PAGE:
Well, if Obama was set to go on Jimmy Kimmel this week, the White House has, apparently, decided that this was one step too far in the President's insouciance tour.

Not even MSNBC hosts are buying the White House attempts to explain away the President's keeping to a steady schedule of fundraisers while crises break out around the world and on our border.

Gosh, Bruce Braley, the Iowa Democratic candidate for the Senate keeps running into problems. He's on the House Veterans' Affairs Committee, but he sure has missed a lot of their meetings. That's not going to play well this year.

That vote that Volkswagen employees in Tennessee had earlier this year to reject unionization is now reaping the benefits as VW is going to expand their operations in Tennessee which will add 2,000 more jobs.

The NYT continues its efforts to present a biased picture of what is going on between Israel and Hamas.

The City Journal details the efforts by liberals to water down requirements to get into New York City's elite high schools so that there will be fewer Asians who get in, even those Asians who come from poor immigrant families.

Don't be so eager to have a "Do Something" Congress.

Michael Barone posits that people vote on more than just their perception of how the economy is doing.

These are what the ISIS fanatics are perpetrating in their march through Iraq.
For the first time in 1,600 years, Mass is not being said in Mosul: an ancient culture has been wiped out in a matter of weeks. It's a war crime that, strangely, no one seems to want to talk about.

Mosul is the second-largest city in Iraq and the place where many Christians believe Jonah was buried. Since the Islamic State of Iraq and Syria (Isis) rode into town, their faith has been forced underground. Bells have been silenced, the hijab enforced with bullets. Tens of thousands fled after being offered an unattractive choice: convert, pay a religious tax, or be put to the sword. The levy was unaffordable. According to one local news agency, Isis troops entered the house of a poor Christian and, when they didn’t get what they wanted, the soldiers raped the mother and daughter in front of their husband and father. He committed suicide out of grief.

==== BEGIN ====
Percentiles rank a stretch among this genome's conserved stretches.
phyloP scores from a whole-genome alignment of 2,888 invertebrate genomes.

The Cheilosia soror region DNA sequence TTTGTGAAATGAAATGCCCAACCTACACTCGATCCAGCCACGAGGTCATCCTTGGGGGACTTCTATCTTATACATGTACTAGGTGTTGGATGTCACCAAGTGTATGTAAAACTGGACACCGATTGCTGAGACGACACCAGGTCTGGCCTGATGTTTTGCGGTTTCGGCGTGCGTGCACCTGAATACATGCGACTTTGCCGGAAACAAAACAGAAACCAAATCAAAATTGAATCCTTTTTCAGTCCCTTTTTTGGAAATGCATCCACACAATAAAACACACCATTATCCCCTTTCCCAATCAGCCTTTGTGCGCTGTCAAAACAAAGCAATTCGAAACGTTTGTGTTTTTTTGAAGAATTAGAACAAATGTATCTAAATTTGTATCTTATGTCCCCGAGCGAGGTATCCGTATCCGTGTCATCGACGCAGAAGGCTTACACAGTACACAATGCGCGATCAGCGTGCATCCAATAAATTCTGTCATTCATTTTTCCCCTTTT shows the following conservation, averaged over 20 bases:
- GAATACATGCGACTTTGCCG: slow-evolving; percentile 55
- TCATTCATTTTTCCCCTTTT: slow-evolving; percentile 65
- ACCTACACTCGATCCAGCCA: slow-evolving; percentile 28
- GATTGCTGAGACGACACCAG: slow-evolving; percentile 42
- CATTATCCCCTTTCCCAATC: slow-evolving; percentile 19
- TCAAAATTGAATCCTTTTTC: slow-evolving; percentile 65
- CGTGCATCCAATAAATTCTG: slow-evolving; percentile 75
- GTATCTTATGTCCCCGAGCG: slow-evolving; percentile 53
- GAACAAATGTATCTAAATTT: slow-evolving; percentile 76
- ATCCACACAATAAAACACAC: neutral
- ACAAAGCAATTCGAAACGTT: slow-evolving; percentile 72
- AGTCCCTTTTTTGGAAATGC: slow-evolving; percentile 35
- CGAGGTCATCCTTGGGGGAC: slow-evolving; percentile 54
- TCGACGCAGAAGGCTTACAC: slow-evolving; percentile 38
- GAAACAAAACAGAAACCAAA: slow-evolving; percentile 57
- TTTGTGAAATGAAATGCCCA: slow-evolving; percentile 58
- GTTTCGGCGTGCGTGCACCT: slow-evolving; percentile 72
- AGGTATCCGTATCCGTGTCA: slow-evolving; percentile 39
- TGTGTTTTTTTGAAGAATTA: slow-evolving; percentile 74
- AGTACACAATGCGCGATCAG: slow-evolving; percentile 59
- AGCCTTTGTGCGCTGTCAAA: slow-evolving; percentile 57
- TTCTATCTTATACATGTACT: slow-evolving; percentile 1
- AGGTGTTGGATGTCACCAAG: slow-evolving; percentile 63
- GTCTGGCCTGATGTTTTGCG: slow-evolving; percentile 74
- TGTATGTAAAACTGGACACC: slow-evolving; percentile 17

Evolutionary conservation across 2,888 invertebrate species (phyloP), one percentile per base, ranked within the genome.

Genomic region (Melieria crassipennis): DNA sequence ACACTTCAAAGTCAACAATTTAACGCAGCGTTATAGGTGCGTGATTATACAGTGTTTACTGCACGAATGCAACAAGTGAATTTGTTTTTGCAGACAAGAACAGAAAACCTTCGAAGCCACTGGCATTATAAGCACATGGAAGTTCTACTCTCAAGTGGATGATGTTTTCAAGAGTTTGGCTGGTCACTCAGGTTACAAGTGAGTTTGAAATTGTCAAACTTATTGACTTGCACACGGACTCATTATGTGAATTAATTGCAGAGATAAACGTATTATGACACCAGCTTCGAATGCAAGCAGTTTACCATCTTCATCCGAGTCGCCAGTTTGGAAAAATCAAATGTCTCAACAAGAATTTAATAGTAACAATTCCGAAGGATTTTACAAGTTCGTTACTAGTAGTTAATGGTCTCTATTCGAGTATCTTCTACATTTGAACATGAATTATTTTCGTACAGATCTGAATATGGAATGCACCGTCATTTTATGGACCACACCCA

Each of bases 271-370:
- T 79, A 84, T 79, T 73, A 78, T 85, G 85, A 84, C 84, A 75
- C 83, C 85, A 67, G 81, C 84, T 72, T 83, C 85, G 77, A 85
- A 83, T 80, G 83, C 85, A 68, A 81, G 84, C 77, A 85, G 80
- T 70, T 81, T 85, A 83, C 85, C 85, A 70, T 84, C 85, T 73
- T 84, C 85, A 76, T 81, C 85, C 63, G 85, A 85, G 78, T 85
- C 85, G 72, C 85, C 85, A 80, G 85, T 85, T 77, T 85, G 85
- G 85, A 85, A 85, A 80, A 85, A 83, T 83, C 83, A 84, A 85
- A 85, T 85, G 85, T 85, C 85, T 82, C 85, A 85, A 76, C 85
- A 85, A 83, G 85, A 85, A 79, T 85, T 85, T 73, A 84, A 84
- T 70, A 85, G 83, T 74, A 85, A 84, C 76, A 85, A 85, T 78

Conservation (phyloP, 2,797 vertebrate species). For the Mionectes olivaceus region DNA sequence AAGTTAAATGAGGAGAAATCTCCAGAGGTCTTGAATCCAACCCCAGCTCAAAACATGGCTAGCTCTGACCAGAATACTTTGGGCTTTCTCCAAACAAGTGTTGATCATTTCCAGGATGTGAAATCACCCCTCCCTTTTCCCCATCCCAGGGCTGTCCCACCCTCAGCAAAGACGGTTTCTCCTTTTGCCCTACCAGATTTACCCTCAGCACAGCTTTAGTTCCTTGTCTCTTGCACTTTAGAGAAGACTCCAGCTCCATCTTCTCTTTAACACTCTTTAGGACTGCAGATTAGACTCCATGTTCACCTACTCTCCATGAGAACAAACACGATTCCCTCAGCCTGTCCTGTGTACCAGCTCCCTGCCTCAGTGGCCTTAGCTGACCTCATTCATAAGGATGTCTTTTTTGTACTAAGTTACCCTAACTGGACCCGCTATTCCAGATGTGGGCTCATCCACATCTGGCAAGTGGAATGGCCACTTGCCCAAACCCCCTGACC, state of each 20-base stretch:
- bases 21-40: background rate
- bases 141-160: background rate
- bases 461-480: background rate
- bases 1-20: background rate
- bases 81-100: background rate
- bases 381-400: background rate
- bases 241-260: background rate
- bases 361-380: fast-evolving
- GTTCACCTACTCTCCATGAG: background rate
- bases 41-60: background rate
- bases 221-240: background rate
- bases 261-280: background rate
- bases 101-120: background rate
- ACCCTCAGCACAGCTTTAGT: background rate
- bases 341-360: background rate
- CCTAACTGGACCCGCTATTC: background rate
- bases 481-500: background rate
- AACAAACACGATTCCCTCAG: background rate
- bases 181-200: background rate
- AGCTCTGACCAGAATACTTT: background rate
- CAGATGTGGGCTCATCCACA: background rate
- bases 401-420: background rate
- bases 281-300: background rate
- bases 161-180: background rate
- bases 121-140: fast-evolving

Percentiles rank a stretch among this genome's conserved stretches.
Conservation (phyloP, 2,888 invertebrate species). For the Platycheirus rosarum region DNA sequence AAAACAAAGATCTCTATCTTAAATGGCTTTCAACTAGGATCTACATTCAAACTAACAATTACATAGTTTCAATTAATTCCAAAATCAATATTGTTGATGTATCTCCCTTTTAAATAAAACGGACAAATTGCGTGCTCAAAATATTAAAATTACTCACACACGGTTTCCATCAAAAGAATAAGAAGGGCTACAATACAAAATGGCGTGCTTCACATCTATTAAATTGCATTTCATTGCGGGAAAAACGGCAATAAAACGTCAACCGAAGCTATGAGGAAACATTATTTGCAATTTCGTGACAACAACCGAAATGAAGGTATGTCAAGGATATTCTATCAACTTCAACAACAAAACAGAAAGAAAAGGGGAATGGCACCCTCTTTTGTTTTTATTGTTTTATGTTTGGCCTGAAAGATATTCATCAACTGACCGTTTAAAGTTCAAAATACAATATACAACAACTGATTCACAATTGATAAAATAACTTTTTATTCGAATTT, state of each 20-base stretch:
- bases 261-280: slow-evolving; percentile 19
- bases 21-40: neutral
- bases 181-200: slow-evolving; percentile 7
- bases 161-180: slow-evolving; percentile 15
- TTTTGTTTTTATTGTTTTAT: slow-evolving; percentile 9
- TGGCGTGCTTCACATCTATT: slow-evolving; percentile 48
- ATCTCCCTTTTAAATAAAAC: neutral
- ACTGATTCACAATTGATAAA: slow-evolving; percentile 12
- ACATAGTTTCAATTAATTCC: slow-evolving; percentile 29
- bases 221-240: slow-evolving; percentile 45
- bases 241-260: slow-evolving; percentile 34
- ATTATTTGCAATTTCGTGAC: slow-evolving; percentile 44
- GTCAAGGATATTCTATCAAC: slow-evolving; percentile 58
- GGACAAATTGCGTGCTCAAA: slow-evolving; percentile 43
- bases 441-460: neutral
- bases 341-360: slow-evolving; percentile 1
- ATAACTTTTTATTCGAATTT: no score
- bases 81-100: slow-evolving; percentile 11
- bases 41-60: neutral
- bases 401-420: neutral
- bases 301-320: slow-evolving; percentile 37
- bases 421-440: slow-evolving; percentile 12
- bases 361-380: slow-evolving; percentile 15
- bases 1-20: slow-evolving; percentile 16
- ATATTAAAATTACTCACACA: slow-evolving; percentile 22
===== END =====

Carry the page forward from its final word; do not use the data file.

Having driven away the worshippers, the Isis fanatics are now trying to extinguish the physical legacy they left behind. A centuries-old church has been burned to the ground; Jonah’s tomb has been desecrated. Isis wants to create the Islamic equivalent of Year Zero, a brave new world with no evidence of Christianity, women’s rights, democracy or even that most subversive of instincts, human pity.

Ross Douthat makes a whole lot of sense about the over-protection of children and the criminalization of parents who left their children alone for a short period of time.

The trend of voter turnout in party primaries in off-year elections continues moving downward. This intensifies the clout of activists within parties and pushes candidates more to the extremes.

It's the 25-year anniversary of When Harry Met Sally and the birth of the rom-com.


mark said...

Conservatives are upset about having their patriotism questioned?
Look no further than this site for some disgraceful abuse of "patriotism".
Liberals against the Iraq war were accused of supporting Saddam Hussein and spitting in the faces of the troops.
I was accused of supporting the Iranian govt. for questioning the credibility of Iran-Contra participant, convicted-liar Elliot Abrams.
Along those lines, I was accused of being a "friend" to rapists, pedophiles and perverts for pointing out that Sen Menendez deserved due process. (The fact that conservatives were apparently duped by the Cuban govt. adds a whole new layer of absurdity and disgrace.)